Saturday, 26 June 2021

'Before the Storm' by Kelle Schillaci Clarke

We flip channels, exchange screenshots from weather apps, compare overnight forecasts. “Do you think it will be like 2019?” we small-talk with other cold, bored parents at the park, while our kids spin out on the merry-go-round, demand under-dogs on the swings. “As long as it’s not like ‘96,” a local dad brags, reminding us we’re new here, our memories short-term, we don’t quite belong.

The bright sun makes us feel silly for believing such a major change is coming, but we’ve stocked up on milk, peanut butter pretzels, Sour Cream and Onion Ruffles, wine. Fortified our booze supply, just in case. We don’t know what we’ll feel like drinking once the snow arrives, but we know we’ll feel like drinking.

We’ll drink to celebrate the first flake, toasting its beauty and newness. We’ll drink when it starts to stick, from its first desperate clings to grass and our long-dead tomato plant, to when it powders the deck, buries the walkway, hides the cars, roads, and street signs. We’ll feel like drinking when the storm turns sideways, wiping down power lines, turning tiny branches to icy toothpicks, larger branches into weapons of war. We’ll go to sleep drunk from so much drinking, from the anxious giddiness of a storm we weren’t sure would arrive, then did.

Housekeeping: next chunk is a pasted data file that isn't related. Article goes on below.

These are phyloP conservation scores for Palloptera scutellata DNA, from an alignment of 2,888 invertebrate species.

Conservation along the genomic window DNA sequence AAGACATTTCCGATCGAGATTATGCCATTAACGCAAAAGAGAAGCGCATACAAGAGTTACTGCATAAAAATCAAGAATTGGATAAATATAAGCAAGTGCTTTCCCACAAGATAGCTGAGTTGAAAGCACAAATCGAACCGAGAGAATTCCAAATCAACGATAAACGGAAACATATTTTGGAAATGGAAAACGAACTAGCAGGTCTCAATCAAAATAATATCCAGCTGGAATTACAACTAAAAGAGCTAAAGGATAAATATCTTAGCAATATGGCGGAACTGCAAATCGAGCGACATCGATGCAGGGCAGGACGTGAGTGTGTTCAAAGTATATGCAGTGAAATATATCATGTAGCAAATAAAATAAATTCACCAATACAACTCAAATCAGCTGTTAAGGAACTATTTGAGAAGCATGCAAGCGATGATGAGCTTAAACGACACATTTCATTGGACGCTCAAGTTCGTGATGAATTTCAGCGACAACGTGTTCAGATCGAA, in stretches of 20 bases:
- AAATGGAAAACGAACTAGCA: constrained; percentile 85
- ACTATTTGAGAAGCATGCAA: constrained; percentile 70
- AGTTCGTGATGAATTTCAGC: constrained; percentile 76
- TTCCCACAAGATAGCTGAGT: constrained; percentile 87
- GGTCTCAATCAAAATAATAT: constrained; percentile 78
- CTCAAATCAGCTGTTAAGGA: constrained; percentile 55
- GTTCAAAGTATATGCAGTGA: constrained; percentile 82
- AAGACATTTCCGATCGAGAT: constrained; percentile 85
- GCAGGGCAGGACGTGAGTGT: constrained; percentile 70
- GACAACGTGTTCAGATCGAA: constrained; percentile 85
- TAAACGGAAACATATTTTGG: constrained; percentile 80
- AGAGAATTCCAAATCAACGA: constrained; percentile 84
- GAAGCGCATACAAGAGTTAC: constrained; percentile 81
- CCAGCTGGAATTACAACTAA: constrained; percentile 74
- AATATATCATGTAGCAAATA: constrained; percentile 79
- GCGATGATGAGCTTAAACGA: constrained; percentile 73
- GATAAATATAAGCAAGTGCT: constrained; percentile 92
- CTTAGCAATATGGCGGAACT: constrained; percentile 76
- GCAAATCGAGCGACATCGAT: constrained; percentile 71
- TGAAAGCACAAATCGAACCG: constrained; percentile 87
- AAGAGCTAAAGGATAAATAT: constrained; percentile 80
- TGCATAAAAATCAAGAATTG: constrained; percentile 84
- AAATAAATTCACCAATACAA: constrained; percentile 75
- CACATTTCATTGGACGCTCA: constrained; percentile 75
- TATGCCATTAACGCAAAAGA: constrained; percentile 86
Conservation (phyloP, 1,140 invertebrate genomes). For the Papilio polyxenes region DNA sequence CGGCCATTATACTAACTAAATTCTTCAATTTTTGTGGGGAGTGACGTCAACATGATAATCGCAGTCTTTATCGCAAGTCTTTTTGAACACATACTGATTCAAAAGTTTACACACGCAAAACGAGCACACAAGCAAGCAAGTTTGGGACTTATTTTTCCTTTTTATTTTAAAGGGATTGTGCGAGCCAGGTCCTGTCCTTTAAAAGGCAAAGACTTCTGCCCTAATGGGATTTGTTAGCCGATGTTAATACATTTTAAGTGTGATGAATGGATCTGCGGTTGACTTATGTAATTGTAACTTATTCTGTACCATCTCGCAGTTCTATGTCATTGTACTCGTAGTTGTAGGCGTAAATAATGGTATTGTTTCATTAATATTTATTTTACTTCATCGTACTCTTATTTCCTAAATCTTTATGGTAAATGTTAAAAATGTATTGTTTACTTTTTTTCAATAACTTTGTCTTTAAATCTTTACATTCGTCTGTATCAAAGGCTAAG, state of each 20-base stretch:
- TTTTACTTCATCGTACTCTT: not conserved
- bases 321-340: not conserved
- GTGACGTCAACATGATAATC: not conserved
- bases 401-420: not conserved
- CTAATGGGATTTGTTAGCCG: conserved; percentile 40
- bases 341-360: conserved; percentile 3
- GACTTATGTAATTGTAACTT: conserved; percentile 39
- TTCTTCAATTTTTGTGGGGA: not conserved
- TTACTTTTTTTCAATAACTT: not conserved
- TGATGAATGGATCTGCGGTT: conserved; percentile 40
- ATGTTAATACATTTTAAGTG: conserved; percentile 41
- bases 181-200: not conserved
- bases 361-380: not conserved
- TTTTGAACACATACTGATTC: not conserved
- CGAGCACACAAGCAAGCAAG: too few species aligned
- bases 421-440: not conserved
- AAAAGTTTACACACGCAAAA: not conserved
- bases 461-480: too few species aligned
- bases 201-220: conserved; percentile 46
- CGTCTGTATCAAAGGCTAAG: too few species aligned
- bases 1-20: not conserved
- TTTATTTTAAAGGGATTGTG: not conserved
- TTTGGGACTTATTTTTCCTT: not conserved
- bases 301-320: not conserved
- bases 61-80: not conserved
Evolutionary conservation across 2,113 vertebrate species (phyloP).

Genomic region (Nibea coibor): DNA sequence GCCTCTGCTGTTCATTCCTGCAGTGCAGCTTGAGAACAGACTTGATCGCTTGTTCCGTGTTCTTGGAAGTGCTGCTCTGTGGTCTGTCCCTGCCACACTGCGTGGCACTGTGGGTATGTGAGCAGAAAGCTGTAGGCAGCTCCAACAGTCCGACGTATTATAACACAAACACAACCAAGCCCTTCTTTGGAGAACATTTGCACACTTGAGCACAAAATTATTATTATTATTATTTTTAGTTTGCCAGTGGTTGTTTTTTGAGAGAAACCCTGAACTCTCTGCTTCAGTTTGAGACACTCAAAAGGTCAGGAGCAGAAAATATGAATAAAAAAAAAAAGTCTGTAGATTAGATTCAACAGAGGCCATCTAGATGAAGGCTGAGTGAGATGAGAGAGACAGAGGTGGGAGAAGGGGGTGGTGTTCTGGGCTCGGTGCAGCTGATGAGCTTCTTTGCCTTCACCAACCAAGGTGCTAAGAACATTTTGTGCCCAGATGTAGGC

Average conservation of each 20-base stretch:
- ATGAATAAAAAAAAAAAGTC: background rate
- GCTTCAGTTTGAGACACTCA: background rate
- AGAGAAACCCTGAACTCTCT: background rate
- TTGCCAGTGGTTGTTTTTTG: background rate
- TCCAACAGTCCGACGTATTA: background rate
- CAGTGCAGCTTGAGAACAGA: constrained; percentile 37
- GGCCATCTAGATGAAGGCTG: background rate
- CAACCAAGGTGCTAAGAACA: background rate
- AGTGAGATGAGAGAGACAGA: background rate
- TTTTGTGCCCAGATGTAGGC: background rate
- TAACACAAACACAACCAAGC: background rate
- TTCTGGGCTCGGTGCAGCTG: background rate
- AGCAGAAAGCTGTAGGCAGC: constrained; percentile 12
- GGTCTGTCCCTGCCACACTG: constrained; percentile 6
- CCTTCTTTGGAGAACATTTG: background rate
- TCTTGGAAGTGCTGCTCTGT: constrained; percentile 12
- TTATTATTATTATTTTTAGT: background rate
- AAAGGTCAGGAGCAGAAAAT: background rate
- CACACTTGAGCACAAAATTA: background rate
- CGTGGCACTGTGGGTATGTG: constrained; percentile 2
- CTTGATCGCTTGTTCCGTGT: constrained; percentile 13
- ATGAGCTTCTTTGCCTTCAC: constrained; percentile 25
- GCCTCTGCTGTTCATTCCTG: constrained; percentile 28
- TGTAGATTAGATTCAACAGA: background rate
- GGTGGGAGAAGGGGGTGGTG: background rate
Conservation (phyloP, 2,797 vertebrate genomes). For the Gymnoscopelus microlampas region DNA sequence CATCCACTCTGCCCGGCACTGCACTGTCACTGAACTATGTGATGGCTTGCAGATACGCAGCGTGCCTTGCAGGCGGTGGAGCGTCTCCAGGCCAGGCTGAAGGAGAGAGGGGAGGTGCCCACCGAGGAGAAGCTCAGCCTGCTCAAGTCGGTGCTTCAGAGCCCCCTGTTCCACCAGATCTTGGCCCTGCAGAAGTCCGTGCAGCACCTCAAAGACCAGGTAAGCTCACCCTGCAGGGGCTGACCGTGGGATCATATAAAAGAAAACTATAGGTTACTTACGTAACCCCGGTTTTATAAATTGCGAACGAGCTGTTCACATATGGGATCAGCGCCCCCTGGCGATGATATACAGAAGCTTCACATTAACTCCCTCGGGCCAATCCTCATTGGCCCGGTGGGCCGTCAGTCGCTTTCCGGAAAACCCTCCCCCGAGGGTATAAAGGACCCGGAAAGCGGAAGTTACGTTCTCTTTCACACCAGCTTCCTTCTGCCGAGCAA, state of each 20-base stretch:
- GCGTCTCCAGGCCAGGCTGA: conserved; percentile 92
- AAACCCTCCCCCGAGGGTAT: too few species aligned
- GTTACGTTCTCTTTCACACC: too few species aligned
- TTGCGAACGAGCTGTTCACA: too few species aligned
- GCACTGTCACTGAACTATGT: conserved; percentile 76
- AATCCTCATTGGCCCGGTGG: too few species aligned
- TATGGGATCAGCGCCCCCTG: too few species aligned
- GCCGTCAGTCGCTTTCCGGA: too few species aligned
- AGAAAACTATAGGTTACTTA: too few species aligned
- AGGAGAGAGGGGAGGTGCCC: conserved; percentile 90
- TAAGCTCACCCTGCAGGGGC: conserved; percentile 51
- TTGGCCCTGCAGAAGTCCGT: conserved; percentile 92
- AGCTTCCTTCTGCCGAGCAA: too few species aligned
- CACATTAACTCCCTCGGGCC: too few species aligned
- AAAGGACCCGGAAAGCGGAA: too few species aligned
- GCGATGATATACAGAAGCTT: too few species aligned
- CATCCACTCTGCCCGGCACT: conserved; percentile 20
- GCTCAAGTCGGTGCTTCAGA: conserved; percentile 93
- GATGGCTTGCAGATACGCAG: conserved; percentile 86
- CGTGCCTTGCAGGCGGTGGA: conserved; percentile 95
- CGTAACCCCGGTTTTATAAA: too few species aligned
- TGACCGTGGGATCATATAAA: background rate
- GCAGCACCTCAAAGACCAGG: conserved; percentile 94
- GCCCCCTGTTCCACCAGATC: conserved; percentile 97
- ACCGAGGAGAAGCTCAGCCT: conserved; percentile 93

You’ll stay in bed the next morning, and I will try to, but I’ll be unable to resist the lure of the window, wanting to be the first in our household, the first in the world, to look out on the patio and see the thick layer of snow covering everything—fairy gardens, hula hoops, wood stacks, ash trays—knowing it will be days and days before we’ll have to deal with all that has been buried.

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